Six mutations identified in the HvDMC1 gene gave five new alleles (dmc1.a – dmc1.e) (Table 1 and Figure 1). The same mutation G2571A (the dmc1.c allele) was induced and identified independently in two different M2 plants which originated from different M1 individuals: plant no. 3041/001 and plant no. 3223/001. To distinguish the origin of the mutated allele, it is hereafter named as dmc1-3041 or dmc1-3223 depending on the mutated line. Three mutations – dmc1.a, dmc1.d and dmc1.e occurred in non-coding, intron regions of the HvDMC1 gene. They were analyzed in silico and the positions of these mutations are neither in donor/acceptor sites of introns nor in polypyrimidine tracts or branch points, so they are probably not essential for splicing and do not have any impact on the encoded protein. Homozygous plants carrying these intronic mutations did not show any visible morphological changes when compared to ‘Sebastian’. Three other mutations – dmc1.b, dmc1.c-3041 and dmc1.c-3223, occurred in coding sequence (dmc1.b in exon 10, dmc1.c in exon 9) and they cause amino acids alterations at the protein level. The dmc1.b mutation changes glycine-212 to serine (G212S) and the dmc1.c mutation changes arginine-183 to lysine (R183K). Potentially, both of them can be used for functional analysis of the DMC1 gene in barley. The SIFT (Sorting Intolerant From Tolerant) tool was used to analyze in silico the influence of the identified mutations on protein activity and functioning. If the SIFT score is less than 0.05 the mutation is considered as deleterious for protein activity (Ng and Henikoff, 2003; Kumar et al., 2009). According to this bioinformatics analysis, the dmc1.b mutation is functionally neutral (SIFT score = 0.43), whereas the dmc1.c mutation is deleterious (SIFT score = 0.03). The multiple alignment of the DMC1 proteins from various species showed that the amino acid substituted in the dmc1.b mutant (glycine-212) is conserved among plant species, while the amino acid changed in the dmc1.c mutant (arginine-183) is conserved not only among plants, but also in Homo sapiens (Figure 3). This also suggests that the dmc1.c mutation may have more significant impact on the protein function, nevertheless for further investigation we have used all three mutant lines carrying missense mutations – dmc1.b, dmc1.c-3041 and dmc1.c-3223. We have developed homozygous mutant lines and used plants of the M4/M5 generation for backcross with their parent variety ‘Sebastian’ in order to reduce the number of putative background mutations. We selected homozygous mutant plants form the BC (backcross) F2 generations and used them for cytological analysis of meiosis.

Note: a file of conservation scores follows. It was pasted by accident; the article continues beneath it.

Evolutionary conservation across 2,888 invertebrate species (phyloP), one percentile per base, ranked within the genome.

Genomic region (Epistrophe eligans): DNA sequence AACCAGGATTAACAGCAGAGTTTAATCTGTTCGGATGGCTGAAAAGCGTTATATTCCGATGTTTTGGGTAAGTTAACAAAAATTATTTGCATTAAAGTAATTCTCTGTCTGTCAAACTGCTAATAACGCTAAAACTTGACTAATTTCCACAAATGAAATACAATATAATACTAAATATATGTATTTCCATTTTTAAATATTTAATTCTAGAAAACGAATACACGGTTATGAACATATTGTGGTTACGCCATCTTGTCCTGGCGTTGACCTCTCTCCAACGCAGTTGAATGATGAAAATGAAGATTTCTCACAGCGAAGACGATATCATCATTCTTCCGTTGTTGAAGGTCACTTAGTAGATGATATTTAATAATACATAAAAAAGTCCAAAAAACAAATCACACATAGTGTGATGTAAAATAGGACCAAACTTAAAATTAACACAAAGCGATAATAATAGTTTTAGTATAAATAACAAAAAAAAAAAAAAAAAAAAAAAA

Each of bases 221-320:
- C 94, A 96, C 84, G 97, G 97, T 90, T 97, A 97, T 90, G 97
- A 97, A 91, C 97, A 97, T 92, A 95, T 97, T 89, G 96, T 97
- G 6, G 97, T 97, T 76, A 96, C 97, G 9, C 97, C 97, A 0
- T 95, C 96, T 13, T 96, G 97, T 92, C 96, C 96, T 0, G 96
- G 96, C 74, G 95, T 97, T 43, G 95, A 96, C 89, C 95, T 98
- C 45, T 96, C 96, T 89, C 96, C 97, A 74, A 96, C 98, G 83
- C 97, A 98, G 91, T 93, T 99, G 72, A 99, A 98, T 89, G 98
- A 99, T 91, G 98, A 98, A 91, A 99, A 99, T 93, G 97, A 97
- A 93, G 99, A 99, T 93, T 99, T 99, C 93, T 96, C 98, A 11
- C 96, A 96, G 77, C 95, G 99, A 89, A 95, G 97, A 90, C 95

Figure 3. Multiple alignment of fragment of the DMC1 protein sequences from various species with positions of substituted amino acids in the dmc1.b and dmc1.c mutants indicated with red frames. Hs – Homo sapiens, Zm – Zea mays, Hv – Hordeum vulgare, Ta – Triticum aestivum, Os – Oryza sativa, At – Arabidopsis thaliana, Nt – Nicotiana tabacum.
Cytological Observations of Meiosis in the hvdmc1.b, hvdmc1.c-3041 and hvdmc1.c-3223 Mutants